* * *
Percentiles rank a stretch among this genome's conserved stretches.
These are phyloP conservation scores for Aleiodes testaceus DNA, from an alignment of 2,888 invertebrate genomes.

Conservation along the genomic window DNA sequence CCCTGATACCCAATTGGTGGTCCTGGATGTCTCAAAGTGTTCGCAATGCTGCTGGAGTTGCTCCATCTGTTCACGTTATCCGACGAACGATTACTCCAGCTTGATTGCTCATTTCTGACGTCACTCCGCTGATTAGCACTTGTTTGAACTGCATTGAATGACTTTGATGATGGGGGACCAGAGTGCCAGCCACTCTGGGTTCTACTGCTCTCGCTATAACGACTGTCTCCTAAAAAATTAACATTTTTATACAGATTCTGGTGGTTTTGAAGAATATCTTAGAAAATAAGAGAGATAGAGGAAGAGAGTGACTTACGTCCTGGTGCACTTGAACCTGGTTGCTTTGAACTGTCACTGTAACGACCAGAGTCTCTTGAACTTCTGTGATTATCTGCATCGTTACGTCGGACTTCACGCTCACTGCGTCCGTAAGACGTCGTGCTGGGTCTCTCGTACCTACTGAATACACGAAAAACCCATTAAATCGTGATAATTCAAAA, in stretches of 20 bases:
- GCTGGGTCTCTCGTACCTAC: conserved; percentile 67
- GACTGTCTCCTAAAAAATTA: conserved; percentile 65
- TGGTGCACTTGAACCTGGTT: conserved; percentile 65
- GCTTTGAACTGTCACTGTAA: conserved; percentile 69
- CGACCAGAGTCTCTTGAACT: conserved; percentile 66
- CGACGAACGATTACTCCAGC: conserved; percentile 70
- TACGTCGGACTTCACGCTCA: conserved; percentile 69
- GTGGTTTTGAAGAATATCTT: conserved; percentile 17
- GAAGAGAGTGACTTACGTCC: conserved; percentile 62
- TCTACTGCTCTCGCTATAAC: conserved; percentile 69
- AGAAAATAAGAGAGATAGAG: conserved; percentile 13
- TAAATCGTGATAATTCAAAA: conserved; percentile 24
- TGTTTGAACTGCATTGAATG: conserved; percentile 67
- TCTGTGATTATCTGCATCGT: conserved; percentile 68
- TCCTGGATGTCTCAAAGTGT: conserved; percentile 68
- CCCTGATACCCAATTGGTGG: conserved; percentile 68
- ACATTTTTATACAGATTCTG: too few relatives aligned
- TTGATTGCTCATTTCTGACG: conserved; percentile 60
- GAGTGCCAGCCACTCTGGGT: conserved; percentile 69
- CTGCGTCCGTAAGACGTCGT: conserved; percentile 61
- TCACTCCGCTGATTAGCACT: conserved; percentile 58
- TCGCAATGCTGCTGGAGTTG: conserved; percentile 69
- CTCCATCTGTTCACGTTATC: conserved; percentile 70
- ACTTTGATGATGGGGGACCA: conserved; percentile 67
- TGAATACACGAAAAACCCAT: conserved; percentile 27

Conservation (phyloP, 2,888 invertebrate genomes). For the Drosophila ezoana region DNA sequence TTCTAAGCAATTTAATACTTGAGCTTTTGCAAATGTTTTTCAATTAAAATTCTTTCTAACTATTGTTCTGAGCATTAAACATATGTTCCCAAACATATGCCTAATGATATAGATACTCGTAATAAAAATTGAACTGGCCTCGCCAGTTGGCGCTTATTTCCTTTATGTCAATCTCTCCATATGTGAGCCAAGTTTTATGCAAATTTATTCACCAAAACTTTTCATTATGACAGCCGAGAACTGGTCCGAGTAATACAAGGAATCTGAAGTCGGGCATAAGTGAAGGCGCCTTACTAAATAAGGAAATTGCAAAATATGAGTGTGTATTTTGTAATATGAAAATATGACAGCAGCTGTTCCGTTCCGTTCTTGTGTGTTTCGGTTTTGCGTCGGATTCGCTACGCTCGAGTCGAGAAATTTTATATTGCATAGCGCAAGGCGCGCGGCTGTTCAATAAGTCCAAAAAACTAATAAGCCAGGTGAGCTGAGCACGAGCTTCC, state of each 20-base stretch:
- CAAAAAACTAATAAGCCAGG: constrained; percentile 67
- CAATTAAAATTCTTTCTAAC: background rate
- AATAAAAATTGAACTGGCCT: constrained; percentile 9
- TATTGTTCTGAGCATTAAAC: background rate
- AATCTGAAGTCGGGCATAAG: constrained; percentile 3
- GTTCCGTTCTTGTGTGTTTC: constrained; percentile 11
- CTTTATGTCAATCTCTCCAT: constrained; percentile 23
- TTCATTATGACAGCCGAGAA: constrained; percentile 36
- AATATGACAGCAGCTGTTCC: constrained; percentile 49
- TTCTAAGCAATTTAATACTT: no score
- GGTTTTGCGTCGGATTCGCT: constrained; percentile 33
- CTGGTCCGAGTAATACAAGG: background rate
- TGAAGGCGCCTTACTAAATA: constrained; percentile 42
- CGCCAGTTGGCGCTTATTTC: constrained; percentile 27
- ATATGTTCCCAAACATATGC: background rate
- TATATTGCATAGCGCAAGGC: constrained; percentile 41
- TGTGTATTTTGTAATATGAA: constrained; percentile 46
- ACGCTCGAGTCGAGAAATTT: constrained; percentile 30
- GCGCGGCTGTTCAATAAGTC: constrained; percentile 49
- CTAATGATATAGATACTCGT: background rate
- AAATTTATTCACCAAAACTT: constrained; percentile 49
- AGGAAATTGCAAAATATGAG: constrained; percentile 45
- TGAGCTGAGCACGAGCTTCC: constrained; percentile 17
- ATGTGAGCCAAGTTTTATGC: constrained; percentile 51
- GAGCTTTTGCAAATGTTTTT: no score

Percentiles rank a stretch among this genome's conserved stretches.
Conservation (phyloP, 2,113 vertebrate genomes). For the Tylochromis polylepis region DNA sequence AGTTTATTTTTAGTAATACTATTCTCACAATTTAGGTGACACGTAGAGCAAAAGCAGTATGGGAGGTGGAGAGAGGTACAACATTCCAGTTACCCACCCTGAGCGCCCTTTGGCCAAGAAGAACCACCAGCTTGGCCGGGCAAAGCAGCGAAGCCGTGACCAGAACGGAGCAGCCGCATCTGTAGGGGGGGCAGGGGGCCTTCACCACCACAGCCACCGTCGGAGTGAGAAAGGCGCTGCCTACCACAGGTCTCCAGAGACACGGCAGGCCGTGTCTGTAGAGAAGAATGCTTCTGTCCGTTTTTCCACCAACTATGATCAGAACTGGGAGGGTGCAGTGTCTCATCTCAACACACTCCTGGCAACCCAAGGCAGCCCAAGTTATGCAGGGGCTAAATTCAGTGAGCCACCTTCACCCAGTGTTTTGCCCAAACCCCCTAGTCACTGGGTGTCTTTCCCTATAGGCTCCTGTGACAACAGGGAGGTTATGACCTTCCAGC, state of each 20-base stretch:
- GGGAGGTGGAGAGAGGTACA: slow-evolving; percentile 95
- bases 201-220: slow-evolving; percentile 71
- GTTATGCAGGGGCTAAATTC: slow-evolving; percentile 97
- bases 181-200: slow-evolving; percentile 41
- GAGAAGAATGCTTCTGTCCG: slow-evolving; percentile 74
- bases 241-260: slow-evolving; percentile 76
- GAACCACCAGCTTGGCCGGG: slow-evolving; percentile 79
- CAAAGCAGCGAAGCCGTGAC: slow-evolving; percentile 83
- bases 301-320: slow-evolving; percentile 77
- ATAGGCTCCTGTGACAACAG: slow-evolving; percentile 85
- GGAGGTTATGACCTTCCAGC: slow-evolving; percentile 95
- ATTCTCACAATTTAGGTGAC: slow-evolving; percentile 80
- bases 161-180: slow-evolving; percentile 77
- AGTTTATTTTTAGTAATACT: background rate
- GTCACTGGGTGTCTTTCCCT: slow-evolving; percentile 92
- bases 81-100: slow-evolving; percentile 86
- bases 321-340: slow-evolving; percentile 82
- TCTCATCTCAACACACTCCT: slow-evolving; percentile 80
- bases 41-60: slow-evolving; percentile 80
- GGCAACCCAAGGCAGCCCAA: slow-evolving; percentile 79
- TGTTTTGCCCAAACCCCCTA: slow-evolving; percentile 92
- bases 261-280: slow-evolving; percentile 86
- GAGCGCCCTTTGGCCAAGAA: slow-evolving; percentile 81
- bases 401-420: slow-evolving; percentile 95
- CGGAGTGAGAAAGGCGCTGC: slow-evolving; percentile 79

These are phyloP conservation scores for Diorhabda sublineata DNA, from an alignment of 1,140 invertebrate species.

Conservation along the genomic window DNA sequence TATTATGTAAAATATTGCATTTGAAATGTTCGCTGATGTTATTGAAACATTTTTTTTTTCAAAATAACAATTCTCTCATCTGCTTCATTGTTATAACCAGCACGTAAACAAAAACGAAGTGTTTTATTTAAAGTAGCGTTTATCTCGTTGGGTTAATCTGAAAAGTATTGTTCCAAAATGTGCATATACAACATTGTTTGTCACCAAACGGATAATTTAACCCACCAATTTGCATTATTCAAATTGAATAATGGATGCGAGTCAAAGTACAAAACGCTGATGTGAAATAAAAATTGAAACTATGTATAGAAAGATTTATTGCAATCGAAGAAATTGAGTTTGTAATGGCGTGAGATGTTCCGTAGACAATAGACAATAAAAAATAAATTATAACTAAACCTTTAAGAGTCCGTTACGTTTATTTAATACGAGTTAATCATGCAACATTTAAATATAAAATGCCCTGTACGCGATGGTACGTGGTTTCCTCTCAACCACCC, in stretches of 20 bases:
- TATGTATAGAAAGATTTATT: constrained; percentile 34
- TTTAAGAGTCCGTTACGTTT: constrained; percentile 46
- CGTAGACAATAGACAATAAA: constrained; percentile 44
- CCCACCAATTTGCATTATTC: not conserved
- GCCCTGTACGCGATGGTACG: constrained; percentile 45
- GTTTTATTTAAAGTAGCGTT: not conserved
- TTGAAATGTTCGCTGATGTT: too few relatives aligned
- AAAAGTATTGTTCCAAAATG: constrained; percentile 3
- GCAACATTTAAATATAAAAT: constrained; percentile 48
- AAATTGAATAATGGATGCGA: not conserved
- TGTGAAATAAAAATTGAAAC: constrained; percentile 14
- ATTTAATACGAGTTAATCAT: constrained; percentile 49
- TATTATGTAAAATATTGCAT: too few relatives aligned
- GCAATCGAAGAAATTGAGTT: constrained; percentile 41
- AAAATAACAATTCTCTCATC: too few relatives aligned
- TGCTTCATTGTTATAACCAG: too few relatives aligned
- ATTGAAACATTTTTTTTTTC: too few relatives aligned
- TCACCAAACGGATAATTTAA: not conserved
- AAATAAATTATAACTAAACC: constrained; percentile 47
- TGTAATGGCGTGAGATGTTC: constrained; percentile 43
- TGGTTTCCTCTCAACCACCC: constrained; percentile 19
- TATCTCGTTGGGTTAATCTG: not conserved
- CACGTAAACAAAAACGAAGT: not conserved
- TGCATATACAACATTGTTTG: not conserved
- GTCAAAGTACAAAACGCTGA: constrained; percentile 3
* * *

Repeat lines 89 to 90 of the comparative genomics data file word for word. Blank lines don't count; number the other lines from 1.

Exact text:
- GTTTTATTTAAAGTAGCGTT: not conserved
- TTGAAATGTTCGCTGATGTT: too few relatives aligned